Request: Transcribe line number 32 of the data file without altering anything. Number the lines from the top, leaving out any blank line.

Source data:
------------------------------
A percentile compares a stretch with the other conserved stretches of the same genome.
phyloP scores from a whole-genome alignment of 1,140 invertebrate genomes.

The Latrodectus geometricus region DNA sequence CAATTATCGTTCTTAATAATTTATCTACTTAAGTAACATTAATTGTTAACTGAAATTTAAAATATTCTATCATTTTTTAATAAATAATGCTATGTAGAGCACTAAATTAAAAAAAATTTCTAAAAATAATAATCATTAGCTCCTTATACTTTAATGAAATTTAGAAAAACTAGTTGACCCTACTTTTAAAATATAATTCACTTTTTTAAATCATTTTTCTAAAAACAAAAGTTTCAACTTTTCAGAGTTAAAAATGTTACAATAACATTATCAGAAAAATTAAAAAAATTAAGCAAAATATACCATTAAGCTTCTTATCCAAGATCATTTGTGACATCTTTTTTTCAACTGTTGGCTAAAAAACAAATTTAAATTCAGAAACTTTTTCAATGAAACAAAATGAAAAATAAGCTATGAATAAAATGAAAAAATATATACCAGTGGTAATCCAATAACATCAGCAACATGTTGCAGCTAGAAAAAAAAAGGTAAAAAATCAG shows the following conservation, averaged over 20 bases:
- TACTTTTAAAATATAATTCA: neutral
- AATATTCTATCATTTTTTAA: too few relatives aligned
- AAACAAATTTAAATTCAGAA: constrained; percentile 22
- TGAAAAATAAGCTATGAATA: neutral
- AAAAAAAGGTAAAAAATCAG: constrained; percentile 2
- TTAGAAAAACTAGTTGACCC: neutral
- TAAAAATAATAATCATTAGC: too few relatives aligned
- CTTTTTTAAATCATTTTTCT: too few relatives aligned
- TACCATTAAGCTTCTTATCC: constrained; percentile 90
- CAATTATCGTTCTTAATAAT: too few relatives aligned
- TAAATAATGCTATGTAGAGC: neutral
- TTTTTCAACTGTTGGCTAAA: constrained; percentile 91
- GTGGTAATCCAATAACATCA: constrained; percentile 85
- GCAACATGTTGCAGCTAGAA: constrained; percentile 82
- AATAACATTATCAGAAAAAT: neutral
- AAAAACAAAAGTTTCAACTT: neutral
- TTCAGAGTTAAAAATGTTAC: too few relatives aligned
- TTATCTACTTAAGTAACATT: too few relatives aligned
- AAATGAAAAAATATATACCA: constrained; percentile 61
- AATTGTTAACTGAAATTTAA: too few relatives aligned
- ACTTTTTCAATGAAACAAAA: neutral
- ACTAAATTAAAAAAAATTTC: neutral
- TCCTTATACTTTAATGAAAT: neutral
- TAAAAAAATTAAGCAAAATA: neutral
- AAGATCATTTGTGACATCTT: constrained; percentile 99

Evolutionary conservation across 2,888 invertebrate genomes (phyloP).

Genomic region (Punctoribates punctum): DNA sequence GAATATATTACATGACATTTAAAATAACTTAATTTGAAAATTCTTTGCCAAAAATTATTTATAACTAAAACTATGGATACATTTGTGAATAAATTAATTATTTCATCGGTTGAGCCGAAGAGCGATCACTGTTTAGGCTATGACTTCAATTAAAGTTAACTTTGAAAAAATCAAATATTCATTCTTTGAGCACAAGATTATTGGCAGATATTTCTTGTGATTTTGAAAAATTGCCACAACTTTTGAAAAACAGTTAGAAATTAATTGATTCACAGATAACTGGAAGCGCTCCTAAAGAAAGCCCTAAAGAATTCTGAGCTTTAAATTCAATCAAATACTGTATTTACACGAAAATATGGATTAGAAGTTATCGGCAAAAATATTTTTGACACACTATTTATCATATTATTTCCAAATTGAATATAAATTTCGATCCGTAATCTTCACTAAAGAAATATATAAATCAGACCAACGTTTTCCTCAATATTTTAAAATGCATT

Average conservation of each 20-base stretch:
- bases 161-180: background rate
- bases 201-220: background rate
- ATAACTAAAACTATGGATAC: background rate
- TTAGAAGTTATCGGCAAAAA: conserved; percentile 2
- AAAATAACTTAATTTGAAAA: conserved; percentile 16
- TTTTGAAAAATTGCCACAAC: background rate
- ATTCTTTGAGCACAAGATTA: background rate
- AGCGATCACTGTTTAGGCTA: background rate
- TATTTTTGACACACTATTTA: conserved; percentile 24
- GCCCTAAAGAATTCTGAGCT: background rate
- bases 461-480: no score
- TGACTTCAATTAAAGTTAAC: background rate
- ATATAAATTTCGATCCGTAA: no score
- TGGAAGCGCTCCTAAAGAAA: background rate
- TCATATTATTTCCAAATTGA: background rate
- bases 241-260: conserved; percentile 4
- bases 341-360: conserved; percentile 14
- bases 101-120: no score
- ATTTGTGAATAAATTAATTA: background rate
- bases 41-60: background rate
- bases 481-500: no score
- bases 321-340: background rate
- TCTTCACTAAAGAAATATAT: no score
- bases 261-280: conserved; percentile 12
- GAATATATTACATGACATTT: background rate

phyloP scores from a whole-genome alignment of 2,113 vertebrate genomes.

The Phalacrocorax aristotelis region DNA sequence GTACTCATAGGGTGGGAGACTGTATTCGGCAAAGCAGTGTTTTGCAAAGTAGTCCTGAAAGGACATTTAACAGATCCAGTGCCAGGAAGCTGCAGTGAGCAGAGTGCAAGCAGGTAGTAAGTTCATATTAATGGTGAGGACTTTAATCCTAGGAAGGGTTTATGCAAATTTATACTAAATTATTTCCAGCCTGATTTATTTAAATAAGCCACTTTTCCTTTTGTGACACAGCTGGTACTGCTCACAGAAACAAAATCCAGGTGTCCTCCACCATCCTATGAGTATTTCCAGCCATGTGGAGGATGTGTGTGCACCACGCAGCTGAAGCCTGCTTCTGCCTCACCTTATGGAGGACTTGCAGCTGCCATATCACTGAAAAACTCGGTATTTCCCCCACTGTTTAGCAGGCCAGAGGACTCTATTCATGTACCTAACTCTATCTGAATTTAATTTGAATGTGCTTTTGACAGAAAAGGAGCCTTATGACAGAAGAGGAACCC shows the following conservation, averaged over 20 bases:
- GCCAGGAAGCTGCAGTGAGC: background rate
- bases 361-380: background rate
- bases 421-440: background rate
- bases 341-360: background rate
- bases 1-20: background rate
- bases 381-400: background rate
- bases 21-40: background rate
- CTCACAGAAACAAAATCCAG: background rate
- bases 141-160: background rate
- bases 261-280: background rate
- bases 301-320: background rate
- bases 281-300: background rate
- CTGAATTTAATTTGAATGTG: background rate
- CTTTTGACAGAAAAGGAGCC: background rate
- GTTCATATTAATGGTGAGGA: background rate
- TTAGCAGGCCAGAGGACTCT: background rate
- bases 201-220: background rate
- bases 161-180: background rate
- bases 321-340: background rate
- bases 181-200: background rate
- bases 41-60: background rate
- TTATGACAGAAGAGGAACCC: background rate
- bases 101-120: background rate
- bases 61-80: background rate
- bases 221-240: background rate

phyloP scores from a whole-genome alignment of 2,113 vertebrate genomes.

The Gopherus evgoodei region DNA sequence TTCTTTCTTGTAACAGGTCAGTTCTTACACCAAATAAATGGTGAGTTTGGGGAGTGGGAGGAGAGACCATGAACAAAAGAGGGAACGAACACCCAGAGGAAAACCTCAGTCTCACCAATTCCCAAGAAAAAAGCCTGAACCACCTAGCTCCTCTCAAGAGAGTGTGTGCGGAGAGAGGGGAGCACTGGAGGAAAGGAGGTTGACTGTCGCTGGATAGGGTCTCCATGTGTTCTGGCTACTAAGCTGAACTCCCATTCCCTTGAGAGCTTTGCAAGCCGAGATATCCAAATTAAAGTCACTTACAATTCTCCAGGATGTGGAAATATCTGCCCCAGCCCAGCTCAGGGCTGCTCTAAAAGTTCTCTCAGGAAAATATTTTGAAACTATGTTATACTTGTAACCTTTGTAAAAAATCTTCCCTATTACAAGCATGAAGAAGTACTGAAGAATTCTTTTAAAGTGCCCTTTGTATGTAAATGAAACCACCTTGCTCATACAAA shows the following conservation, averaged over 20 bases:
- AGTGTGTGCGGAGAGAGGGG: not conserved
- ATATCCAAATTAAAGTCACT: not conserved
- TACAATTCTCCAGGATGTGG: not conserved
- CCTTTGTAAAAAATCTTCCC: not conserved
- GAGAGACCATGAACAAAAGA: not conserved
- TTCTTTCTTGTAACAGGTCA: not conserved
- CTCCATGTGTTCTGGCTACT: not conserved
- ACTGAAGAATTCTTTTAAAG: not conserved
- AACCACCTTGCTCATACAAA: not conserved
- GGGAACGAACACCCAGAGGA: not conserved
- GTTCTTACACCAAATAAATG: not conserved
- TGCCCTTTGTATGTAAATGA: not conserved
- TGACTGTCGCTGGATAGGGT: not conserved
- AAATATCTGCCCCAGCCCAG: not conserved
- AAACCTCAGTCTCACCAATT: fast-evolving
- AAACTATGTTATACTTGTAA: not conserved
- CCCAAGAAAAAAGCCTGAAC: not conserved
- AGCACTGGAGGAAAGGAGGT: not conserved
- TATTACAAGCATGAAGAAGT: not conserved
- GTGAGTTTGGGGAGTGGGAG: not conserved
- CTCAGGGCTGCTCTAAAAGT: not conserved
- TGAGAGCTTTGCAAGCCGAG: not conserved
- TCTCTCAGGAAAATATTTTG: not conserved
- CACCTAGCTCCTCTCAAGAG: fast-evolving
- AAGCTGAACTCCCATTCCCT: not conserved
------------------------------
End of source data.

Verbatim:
- bases 161-180: background rate